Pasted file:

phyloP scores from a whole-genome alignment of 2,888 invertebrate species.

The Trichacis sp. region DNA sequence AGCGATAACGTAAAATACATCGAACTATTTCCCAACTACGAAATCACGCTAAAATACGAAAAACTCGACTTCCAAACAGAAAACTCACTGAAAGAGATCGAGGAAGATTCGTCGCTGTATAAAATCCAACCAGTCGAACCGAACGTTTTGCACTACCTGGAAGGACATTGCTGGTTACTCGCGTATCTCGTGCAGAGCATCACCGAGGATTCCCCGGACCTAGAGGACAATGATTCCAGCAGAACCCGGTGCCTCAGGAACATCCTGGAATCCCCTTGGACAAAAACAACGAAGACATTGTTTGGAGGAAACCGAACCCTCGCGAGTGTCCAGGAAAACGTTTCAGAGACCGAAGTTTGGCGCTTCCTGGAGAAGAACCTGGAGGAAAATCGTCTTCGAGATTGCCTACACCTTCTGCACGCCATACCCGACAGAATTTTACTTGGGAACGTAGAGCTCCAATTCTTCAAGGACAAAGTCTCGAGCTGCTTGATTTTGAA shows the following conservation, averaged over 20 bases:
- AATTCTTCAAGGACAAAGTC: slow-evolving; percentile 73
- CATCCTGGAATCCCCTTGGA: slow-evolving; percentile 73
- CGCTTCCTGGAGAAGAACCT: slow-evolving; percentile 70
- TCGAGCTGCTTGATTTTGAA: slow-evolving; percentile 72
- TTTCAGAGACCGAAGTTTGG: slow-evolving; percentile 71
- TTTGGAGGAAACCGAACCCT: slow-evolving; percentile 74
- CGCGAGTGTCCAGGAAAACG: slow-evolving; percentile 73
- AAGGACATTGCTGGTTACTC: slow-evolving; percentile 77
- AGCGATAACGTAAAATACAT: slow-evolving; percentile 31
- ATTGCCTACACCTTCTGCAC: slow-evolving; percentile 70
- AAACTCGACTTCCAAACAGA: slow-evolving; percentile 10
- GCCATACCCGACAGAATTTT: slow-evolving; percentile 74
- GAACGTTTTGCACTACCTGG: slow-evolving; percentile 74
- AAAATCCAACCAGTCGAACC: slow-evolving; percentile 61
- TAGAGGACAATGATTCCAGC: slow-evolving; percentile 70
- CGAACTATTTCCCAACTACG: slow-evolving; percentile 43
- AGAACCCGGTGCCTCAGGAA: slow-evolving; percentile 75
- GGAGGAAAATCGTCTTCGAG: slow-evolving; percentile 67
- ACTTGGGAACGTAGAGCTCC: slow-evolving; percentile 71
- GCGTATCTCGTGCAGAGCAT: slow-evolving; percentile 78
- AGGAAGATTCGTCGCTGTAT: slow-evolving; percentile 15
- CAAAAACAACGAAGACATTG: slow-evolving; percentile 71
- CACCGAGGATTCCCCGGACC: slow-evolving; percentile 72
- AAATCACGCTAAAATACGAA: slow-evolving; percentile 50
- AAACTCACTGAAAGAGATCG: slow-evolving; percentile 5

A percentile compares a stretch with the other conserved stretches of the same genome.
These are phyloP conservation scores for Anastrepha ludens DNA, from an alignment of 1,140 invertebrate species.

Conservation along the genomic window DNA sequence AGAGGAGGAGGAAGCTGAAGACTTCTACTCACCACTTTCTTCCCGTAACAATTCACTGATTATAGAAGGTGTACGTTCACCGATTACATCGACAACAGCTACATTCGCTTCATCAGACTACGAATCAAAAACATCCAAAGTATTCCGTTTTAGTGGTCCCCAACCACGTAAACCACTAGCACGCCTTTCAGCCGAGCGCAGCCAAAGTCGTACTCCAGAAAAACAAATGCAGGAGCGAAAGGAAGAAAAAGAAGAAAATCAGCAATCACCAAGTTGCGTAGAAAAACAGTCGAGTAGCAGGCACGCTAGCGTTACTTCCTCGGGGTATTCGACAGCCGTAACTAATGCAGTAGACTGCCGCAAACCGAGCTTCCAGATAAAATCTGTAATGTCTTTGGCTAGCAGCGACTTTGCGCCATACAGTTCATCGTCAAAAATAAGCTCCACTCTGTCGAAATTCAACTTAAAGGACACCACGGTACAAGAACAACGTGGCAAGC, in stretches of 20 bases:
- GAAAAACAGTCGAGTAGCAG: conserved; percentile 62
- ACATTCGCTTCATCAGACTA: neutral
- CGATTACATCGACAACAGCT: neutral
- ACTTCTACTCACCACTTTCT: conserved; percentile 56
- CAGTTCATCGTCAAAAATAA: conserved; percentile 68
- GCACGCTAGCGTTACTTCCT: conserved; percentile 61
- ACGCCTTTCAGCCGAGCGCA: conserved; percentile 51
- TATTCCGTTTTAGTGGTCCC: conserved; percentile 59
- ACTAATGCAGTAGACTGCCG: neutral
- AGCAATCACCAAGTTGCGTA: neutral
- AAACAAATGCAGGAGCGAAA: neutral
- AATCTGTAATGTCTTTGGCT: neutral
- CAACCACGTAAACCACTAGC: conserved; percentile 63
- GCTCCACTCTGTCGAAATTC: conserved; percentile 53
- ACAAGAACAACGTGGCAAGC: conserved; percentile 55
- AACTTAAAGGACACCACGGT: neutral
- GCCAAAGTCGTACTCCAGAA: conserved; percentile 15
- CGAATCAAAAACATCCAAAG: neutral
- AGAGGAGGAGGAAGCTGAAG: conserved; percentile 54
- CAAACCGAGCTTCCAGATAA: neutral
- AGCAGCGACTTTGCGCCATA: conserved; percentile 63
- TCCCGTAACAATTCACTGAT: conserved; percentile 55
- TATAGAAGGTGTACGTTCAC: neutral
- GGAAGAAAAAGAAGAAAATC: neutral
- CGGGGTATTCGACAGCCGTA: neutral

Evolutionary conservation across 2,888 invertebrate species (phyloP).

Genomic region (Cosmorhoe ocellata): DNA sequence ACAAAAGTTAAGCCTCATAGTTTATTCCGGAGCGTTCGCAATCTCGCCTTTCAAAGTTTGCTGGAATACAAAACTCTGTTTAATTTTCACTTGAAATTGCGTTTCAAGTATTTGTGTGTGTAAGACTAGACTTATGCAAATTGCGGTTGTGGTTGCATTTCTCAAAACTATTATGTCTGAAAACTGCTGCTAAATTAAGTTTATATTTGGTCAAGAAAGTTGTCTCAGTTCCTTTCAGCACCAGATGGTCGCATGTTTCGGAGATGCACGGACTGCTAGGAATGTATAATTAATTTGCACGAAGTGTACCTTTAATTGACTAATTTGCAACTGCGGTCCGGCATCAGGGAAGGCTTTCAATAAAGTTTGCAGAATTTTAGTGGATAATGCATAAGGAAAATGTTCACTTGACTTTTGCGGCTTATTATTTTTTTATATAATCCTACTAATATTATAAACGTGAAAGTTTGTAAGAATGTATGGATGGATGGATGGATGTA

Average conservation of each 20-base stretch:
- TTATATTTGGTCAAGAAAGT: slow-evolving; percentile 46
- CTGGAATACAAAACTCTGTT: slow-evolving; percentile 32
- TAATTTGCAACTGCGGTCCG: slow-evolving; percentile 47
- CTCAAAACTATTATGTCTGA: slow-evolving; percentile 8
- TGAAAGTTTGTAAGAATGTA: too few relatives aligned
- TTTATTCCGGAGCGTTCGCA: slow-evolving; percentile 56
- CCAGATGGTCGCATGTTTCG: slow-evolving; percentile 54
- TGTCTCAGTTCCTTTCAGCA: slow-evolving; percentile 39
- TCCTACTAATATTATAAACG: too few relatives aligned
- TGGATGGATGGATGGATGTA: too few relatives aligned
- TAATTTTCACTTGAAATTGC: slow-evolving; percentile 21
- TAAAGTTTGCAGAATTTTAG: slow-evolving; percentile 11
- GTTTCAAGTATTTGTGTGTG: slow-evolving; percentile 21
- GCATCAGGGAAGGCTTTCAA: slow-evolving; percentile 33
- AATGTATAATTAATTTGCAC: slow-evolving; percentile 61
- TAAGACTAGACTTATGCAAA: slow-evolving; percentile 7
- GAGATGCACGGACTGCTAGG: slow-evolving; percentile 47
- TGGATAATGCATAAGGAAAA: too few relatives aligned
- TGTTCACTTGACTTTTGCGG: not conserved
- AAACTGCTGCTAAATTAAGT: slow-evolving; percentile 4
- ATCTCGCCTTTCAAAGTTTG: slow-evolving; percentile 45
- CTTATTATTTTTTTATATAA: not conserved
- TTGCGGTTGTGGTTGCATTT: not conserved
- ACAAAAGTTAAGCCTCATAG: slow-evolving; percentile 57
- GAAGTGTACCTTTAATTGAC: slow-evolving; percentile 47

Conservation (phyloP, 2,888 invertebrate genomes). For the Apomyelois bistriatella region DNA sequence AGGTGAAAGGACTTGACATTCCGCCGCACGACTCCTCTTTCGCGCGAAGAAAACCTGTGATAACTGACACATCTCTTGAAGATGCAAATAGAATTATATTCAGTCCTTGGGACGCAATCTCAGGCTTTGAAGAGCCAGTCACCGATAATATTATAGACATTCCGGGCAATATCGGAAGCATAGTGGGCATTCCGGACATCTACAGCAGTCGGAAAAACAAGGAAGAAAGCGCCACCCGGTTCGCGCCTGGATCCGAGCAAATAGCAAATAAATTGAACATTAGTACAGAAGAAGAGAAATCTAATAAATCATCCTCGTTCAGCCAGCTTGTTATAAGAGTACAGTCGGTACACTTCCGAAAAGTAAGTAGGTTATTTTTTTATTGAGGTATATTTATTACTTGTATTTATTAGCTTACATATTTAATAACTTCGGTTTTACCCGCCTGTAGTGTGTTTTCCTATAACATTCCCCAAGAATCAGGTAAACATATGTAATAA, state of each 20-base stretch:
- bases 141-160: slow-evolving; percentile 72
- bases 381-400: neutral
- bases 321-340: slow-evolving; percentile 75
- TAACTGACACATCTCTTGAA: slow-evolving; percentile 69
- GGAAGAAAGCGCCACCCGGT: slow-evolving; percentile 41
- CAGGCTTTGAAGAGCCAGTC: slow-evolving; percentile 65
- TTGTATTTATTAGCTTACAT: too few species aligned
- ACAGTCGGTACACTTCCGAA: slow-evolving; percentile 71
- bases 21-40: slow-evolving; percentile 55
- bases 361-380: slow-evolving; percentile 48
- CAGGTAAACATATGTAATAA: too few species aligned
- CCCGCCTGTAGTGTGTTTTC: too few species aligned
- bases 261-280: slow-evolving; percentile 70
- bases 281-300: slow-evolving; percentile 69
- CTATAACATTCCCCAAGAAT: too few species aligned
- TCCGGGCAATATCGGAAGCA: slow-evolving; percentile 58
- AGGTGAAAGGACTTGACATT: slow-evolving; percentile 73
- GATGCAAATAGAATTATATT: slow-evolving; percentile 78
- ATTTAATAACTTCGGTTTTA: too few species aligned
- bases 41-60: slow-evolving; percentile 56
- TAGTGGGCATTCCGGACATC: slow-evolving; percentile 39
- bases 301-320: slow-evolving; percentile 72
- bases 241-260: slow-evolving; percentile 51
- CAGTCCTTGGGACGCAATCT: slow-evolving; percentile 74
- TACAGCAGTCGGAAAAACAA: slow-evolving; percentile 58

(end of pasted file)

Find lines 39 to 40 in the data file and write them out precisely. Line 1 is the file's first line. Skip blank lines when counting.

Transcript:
- ACTAATGCAGTAGACTGCCG: neutral
- AGCAATCACCAAGTTGCGTA: neutral